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Waiting for a Promotion
Living the Brand
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Solving Conflicts at Work
Staying Motivated at Work Despite Rejections
Why Prioritize Urgent Matters over Important Ones
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Job Interview Is Over – What Next?
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The Interview -- The Moment of Truth
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KSearch CEO’s Remarks to AmCham’s BOP Participants
Say No to Facebook and Twitter
Nail That Interview and Win a Career!
Facing the Challenge of being a Working Mom
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Winning Targets
Interview with the Consulting Director
My First Five-Year Journey with KSearch
No Substitute to Communicating and Listening Effectively
How to Succeed in Your First Job
The HR Head -- The CEO’s “Life Support”
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Is It Greed 101 All Over Again?
Man of the Hour: The CFO

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KSearch Holds its First Can Group Case Discussions


From sponsoring Oratorical Contests to entrenching Knowledge Enrichment Programs, the KSearch management always manages to push the envelope in relentlessly developing its consultants' skills. This time around last week, we got exposed to tackling a case about real life, workplace scenarios where we had to assess the personalities involved, identify the issues, zero in on the real problem, and then provide alternative solutions to the problem – hopefully arriving at one that offers the longest positive impact at the least possible cost or trade-off.

 

The combined KSearch and MatchPoint personnel were divided into four “Can Groups” where each group was to discuss and resolve the same case on different afternoons within the week.  Our CEO, Manny Guillermo (or MRG to us), orchestrated the case discussion.  MRG set the tone at the outset by announcing that “the rule is that there is no rule”, referring to the manner we were to go through the discussions.  He encouraged everyone to seize every opportunity to speak his or her mind about any aspect of the case.  The case was made available to each group the night before the discussion, so the group who would have gone ahead was not allowed to share any information to the next group so as to not gain any advance insights from the preceding discussion.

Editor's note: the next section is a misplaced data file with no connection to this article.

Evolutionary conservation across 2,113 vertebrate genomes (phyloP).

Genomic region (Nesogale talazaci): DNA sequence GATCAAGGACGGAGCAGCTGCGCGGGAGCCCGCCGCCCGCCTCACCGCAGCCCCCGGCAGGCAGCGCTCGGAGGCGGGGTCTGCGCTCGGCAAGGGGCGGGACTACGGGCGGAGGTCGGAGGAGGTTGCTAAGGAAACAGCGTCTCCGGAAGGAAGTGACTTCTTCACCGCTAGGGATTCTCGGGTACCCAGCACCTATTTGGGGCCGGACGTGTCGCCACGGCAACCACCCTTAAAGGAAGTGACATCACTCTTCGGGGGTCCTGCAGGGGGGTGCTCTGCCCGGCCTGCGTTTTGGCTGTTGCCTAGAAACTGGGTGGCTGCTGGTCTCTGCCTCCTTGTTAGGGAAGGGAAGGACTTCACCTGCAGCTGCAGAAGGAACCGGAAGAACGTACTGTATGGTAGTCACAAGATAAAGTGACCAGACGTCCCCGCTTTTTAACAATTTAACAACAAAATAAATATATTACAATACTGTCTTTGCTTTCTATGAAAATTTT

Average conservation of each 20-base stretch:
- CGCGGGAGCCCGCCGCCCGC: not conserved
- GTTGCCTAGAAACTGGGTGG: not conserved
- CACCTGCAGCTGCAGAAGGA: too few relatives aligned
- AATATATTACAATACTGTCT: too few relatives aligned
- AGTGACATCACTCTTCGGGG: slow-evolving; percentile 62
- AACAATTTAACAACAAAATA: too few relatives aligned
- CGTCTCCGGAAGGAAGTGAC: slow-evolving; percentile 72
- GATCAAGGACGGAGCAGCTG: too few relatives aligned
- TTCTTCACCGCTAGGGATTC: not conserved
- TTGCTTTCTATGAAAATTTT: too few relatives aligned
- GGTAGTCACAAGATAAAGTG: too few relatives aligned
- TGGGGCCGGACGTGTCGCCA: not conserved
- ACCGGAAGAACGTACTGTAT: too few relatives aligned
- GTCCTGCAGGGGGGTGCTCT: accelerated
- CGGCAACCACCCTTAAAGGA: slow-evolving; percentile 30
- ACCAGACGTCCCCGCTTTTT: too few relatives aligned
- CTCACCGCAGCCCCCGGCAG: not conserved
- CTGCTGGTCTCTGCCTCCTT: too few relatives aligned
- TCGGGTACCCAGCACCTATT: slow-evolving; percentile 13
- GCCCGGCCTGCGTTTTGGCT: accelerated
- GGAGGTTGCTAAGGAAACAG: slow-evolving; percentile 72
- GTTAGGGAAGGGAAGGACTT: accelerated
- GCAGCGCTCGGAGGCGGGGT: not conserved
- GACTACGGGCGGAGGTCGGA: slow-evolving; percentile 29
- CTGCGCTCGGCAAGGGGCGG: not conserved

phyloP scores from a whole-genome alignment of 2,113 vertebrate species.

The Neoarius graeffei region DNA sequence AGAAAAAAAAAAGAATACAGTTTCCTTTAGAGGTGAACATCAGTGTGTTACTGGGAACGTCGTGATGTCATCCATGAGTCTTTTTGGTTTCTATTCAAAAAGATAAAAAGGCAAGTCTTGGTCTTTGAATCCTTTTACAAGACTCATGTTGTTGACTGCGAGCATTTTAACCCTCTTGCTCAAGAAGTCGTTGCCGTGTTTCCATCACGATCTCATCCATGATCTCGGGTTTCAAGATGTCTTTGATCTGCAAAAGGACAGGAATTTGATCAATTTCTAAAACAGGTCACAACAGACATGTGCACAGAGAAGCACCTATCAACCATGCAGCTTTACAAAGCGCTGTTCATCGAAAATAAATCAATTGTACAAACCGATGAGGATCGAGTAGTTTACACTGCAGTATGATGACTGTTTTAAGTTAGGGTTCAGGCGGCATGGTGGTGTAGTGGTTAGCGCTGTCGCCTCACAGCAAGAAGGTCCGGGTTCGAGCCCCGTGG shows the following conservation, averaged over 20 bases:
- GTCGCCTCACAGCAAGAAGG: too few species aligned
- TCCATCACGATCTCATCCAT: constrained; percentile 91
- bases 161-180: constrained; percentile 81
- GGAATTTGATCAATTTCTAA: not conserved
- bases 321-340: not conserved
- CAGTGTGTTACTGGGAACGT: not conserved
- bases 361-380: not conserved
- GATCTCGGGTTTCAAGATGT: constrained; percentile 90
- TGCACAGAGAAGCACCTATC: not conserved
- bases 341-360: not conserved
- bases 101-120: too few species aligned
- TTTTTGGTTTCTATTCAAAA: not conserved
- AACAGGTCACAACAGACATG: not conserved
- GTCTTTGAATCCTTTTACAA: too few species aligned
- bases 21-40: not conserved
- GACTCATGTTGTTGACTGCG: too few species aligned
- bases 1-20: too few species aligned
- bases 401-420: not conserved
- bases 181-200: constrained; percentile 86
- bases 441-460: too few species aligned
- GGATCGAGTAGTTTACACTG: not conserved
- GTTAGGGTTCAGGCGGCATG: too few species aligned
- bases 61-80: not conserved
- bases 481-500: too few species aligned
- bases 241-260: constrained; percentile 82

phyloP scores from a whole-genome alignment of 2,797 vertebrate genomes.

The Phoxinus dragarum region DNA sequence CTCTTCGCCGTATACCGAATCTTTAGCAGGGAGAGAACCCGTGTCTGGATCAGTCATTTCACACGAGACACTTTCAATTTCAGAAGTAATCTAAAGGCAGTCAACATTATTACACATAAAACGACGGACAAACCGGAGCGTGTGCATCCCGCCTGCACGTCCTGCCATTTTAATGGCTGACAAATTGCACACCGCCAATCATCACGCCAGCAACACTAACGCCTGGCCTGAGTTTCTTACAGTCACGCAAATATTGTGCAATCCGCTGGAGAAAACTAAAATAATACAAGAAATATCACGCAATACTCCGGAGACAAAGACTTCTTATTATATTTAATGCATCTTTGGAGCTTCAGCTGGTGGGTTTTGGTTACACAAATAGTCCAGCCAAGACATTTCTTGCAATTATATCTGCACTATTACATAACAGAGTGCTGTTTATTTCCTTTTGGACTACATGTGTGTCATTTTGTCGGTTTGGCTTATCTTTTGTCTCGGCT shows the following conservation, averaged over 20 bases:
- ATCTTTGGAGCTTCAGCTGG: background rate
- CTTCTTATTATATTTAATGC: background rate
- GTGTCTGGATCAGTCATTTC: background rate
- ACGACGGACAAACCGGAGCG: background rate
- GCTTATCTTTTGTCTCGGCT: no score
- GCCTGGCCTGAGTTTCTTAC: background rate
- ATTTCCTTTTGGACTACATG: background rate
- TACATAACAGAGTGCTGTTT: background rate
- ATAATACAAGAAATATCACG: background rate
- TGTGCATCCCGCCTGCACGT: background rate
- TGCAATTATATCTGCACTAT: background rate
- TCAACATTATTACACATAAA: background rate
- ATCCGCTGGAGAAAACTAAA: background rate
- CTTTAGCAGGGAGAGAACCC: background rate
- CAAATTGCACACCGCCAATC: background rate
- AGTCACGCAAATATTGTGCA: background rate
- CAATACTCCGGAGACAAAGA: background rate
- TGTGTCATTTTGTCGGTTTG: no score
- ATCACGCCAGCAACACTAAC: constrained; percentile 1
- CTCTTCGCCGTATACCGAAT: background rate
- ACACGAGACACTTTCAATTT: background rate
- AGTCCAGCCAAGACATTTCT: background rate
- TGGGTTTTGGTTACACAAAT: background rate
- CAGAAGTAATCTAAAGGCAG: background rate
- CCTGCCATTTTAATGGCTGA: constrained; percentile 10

The case was about two senior level employees who both hold a director rank and are having a serious clash on the implementation of new procedures. One of them was very adamant about the rules while the other is a newly promoted manager who is showing nonchalance over -- or a lack of motivation to comply with -- such new protocols.  Apparently, both have had enough of each other and were simply at each other's throats. Our task was to take the role of the company president who just recently took over the company and is managing it from afar – a good four hours’ flight away in another state.

 

MRG provoked us to take sides between the two principal characters “at war” with each other, then later on challenged us to assume the role of the President in resolving the problem.  He also encouraged us to “read much” into the case and make assumptions or even express our own biases. When after some vigorous discussions, for instance, in my own group where we thought we had arrived at an ideal solution, MRG would again throw a “curve ball”, so speak, by creating yet another scenario and would ask: “What if what you have decided to do still fails to work say, after one month?  Would you have to fire anyone?  Who would you replace if you need to?”  

 

The whole exercise proved to be an exciting learning experience, even if it’s just roughly over a one and a half hour session.  Everyone felt that the case method is a good way to simulate being tested on how to address real-life issues.  We learned to take positions or stand based on our respective analysis and apply our own set of principles that we have already assimilated over our relatively short working career.  MRG pointed out that in real life one is compelled to take risks when making decisions and this is exactly what the case study attempts to replicate, although, obviously, in a controlled environment.

 

One group admitted to being tense at first, anxious about not knowing what to expect, but quickly found the process enjoyable when they started to be comfortable about speaking their own minds on the issues of the case.  One striking point that MRG cautioned the participants was to watch out for symptoms masquerading as the problem.  Often, he said, what are seemingly obvious are only the symptoms and not the real problem that need solving with a firm resolve; then added: often, in a case as in life, that is the challenge. 

 

 

Overall, everyone had a good taste of how to solve workplace issues and faced differing perspectives. The combined KSearch/MatchPoint group was genuinely surprised at what the exercises allowed them to experience.  Everyone, it seems, looks forward to the next CAN group discussions which, I understand, might take place in next quarter.

 

 

Reported by:

David Bien Paje

Can Group One

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